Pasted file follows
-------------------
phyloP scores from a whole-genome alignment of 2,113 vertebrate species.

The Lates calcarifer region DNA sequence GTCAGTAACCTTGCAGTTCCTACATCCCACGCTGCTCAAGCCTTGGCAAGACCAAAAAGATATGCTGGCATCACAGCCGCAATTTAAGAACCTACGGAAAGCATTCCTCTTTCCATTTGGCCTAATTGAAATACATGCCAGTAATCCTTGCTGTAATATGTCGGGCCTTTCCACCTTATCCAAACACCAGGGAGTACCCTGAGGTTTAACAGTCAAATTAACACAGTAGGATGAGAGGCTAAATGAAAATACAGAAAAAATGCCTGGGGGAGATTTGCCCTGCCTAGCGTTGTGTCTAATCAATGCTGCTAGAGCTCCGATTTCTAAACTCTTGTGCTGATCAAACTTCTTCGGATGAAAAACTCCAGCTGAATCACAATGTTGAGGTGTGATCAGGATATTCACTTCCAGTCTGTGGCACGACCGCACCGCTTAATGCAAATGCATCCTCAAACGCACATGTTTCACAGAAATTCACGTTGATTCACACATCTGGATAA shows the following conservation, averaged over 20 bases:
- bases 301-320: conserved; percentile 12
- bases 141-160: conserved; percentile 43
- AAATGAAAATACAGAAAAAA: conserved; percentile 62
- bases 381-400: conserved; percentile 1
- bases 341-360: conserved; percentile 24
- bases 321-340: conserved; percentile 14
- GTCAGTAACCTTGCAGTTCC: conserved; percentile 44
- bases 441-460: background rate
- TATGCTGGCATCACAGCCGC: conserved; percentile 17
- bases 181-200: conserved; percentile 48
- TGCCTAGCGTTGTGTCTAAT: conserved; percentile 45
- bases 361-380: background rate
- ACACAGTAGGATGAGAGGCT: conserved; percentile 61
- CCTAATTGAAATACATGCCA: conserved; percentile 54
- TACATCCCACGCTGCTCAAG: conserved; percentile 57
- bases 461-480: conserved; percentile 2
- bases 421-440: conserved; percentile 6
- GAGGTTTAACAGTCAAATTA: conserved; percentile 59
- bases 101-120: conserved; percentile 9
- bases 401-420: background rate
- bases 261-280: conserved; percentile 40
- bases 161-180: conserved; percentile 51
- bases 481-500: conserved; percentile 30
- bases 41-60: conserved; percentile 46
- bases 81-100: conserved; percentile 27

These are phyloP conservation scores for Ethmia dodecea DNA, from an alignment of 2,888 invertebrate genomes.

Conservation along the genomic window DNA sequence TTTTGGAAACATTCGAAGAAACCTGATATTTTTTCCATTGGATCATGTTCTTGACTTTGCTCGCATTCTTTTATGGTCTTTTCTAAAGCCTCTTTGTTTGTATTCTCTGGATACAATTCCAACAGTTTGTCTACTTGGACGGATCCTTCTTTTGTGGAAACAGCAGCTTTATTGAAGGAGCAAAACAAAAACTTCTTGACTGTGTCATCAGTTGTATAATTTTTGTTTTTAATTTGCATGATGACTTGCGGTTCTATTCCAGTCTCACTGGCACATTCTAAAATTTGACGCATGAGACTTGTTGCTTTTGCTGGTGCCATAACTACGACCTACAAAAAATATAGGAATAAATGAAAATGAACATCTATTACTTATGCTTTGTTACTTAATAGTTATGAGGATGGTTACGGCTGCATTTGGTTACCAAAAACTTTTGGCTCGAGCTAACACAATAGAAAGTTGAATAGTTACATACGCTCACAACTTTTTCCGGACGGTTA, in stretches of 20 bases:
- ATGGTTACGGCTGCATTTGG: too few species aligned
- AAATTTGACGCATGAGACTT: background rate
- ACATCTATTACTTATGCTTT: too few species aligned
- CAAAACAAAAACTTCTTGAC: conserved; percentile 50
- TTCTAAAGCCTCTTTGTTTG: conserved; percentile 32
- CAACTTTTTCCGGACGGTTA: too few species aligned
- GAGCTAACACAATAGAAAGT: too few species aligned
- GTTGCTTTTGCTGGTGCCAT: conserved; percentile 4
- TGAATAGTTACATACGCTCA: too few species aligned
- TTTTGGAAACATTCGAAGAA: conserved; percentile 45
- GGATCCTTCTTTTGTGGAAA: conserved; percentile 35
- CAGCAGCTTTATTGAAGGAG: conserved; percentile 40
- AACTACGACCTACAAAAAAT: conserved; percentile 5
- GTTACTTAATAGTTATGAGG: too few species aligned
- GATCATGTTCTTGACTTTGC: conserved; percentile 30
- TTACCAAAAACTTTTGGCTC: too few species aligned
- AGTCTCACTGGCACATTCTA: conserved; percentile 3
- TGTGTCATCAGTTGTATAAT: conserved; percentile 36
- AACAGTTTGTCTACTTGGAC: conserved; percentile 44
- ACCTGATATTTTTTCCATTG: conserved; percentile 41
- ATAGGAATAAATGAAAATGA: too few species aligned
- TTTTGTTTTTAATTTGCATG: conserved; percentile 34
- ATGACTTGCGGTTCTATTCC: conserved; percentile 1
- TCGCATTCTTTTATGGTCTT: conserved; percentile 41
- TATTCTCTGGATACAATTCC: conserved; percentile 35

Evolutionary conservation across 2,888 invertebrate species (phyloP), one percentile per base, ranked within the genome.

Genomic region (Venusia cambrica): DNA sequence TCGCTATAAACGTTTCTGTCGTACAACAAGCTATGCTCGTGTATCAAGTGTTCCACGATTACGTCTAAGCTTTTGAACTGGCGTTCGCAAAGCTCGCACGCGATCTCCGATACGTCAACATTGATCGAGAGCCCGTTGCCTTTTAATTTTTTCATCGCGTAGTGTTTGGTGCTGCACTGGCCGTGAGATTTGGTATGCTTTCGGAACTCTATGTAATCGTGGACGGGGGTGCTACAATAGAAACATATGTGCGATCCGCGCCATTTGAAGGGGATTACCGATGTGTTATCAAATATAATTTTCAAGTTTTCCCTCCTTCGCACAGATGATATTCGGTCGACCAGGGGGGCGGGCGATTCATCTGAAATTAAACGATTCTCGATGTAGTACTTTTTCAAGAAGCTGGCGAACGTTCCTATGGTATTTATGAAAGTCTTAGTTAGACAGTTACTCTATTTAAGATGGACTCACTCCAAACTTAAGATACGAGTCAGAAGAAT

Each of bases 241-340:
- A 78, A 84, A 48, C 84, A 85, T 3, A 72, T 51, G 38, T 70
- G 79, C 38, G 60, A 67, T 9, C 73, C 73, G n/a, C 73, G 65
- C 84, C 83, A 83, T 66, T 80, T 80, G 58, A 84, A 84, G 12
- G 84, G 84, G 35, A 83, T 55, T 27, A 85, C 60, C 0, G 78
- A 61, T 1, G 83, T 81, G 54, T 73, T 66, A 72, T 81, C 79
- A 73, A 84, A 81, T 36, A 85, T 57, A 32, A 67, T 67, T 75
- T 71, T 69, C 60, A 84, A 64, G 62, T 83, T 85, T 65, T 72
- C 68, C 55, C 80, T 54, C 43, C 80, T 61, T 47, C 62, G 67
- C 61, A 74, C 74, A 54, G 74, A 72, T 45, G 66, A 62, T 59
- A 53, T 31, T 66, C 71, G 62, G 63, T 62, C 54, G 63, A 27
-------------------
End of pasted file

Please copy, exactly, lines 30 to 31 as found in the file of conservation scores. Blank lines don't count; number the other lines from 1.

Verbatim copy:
- ATGGTTACGGCTGCATTTGG: too few species aligned
- AAATTTGACGCATGAGACTT: background rate